Throughout his lectures, Müller has tried to prove that a belief in God, in the immortality of the soul and in a future retribution can be gained by the right exercise of human reason unassisted by miracles or special revelation. Having apparently become the object of much criticism in the wake of his first two courses of Gifford Lectures, in the preface to Anthropological Religion, his third course of lectures, Müller ardently defends all that he has previously taught to the public, refusing to retract a single word. The assaults to his character must have been profoundly affecting, for his first lecture is entitled ‘On Freedom of Religious Discussion’, wherein Müller discusses the difficulty of lecturing on religion unoffensively, reasserting the value of the comparative study of religion and the significance of Lord Gifford’s vision in founding the lectureship. In his second lecture, ‘On Toleration’, Müller acknowledges that he tends to dwell too much on the positive side of all religions, but defends this by claiming that human nature is inclined to keep that truth acquired or revealed secret from certain persons or groups of persons; while it should not be a characteristic of ‘true’ religion, this is the dark side of religious manifestations. The comparative study of religions can be, he believes, a great remedy for intolerance, writing: ‘there are great differences, between the great religions of the world … [but] there is a unity which ought to comprehend them all—the unity of toleration, the unity of love’ (p. 60).
Müller’s third lecture sums up the conclusions of his last course of lectures on physical religion and proceeds to explain what is meant by anthropological religion: namely, religion founded on the nature of man. Lecture IV takes as its focus ‘The Historical Proof of the Existence of God’. The study of the religion convinces us that there is a God in nature, an Infinite behind the finite. He recounts again the findings of his previous lectures, reasserting that man’s religious impulse and inclination toward a belief in God is both a universal and inevitable fact given man’s nature and experience of the natural world around him. Being therefore associated with a multitude of natural elements, God, who has many names but is beyond all names, understands well whatever names human beings use for the Infinite; the names of the Infinite may keep on changing without affecting the reality that lies beyond such names.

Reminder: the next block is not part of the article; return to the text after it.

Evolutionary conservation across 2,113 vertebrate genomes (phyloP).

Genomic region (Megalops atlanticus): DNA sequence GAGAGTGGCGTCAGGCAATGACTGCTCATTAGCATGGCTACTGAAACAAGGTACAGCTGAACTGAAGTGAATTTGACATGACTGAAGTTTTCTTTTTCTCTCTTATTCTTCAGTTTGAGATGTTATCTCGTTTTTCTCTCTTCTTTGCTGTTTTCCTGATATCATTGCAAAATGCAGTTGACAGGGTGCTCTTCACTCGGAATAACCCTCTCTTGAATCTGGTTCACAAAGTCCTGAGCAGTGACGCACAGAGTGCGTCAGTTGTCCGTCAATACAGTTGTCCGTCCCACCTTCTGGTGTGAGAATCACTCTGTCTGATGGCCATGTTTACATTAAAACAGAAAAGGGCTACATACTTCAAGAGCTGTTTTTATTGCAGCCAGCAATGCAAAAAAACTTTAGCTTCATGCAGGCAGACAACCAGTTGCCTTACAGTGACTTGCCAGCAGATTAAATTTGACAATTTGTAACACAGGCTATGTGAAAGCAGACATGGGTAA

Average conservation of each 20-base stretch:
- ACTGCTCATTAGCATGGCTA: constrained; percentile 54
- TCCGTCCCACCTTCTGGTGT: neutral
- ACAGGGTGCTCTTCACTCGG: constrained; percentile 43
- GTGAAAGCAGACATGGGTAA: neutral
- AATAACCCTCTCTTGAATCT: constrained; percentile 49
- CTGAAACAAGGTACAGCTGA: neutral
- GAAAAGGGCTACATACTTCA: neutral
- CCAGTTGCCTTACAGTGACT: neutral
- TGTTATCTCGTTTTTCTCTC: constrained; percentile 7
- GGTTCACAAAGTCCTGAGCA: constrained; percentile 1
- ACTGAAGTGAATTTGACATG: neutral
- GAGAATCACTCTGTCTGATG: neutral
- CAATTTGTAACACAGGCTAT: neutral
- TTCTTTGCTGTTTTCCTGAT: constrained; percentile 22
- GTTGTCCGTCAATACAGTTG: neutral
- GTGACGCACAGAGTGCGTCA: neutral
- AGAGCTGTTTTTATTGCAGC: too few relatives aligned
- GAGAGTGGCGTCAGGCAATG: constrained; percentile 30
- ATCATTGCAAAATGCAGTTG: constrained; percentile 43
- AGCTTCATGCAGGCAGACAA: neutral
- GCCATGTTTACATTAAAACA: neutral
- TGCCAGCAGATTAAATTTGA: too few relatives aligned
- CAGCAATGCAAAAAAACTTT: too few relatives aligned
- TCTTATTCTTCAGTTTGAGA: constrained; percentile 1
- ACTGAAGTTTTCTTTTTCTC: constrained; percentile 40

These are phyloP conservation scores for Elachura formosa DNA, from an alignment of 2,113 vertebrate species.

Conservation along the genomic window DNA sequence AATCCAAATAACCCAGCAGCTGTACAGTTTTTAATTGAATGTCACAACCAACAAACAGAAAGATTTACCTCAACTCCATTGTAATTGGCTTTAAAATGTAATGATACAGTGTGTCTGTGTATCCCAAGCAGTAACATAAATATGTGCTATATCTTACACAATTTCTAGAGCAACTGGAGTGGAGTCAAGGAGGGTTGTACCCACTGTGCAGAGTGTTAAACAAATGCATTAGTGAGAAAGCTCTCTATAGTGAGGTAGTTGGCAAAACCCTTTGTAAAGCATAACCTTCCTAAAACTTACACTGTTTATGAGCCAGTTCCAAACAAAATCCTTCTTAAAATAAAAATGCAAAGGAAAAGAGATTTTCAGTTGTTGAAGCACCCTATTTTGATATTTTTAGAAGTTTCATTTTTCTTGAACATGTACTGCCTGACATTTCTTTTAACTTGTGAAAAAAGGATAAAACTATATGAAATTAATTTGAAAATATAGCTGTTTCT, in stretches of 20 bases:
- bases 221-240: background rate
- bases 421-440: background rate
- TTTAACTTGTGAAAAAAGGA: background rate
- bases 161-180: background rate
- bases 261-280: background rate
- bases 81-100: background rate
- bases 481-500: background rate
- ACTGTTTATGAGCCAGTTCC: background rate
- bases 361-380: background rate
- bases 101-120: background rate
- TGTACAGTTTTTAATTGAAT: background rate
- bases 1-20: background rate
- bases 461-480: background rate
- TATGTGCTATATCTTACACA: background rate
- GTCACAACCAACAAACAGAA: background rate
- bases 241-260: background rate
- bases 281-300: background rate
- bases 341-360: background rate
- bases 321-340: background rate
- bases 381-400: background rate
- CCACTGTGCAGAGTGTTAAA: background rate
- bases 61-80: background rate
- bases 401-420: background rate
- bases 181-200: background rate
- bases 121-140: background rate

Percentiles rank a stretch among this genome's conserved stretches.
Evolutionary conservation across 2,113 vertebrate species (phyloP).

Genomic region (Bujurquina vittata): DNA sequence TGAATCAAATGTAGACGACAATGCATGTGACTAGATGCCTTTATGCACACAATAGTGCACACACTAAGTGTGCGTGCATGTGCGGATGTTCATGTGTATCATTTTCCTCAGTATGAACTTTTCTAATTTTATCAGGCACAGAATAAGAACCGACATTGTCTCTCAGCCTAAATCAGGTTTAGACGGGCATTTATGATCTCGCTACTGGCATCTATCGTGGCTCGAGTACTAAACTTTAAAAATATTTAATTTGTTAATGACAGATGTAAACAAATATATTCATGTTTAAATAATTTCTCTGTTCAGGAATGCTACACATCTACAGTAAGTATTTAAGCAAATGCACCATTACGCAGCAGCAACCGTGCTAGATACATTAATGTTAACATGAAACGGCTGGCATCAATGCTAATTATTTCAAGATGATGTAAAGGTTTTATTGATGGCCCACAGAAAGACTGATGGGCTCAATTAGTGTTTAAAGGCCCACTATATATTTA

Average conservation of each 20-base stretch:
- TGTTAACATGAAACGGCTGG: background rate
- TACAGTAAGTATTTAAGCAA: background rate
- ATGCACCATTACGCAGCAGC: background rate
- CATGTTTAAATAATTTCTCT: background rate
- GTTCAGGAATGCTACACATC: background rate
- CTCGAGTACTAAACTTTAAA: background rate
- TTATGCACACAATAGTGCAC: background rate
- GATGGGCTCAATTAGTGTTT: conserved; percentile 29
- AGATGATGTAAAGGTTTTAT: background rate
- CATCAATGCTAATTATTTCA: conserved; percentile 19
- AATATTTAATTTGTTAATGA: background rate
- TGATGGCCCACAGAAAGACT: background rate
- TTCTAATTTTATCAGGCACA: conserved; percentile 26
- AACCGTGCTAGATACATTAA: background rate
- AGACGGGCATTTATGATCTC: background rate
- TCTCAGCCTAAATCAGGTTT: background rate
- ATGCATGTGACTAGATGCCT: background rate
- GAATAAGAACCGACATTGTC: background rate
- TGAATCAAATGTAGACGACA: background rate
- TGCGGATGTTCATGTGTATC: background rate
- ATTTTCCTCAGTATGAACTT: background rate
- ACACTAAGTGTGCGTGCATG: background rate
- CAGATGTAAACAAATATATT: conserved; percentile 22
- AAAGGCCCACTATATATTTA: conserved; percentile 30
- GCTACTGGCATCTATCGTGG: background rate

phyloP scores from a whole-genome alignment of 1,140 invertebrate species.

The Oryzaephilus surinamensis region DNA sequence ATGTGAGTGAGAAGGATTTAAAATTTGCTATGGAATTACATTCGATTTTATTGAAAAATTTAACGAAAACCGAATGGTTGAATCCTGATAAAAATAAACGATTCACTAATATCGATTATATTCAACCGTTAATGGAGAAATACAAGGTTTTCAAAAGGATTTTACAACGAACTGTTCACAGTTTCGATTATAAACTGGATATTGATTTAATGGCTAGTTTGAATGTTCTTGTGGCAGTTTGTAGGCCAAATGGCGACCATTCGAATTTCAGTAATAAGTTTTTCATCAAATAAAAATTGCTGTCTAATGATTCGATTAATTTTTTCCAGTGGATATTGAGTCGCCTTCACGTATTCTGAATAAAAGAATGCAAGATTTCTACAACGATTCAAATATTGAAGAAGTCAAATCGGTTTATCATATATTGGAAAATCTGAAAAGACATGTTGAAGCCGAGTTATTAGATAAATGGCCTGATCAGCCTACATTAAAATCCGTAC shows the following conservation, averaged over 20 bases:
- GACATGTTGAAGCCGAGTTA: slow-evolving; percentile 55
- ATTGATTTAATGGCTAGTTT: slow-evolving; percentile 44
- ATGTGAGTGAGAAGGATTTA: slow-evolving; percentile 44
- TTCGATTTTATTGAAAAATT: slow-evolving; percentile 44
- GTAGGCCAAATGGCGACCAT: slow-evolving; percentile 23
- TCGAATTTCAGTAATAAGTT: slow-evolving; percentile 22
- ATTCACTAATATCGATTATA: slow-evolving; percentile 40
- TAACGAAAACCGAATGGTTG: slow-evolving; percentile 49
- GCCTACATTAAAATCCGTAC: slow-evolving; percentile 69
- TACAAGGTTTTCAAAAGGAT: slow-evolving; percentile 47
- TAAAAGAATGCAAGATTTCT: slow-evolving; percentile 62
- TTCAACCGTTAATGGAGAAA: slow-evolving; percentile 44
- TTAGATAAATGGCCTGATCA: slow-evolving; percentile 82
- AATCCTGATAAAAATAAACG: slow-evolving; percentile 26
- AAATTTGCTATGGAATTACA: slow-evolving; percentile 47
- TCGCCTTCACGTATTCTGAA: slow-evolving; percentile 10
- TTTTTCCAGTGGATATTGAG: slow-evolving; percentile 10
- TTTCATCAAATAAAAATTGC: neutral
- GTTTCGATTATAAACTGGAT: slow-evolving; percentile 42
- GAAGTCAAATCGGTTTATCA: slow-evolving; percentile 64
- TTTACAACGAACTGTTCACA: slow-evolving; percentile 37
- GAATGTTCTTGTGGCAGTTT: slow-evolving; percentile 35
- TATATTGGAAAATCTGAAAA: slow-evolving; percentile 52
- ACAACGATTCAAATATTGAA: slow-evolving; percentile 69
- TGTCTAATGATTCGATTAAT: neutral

Lecture V, ‘About the True Character of Ancestor-worship’, begins with a definition of anthropological (which might have better been ‘anthropic’) religion, which ‘comprehends the history of the various attempts at discovering something infinite and divine in man or mankind, beginning with the first surmises of the existence of something different from the body, and culminating in a belief in the divine sonship of man, the true key-note of the religion of Christ’ (p. 115). Müller claims that ancestor worship is one, but far from the only (as has been claimed by other scholars), source of religious sentiment. In Lecture VI, ‘The Untrustworthiness of the Materials for the Study of Religion’, Müller argues that knowledge of the language(s) of a religion is of chief importance for any study of religion to assume a truly scientific character, for mere outside observers, ignorant of the language of the people, are not able to give trustworthy information as to the real religion of any race, civilised or uncivilised.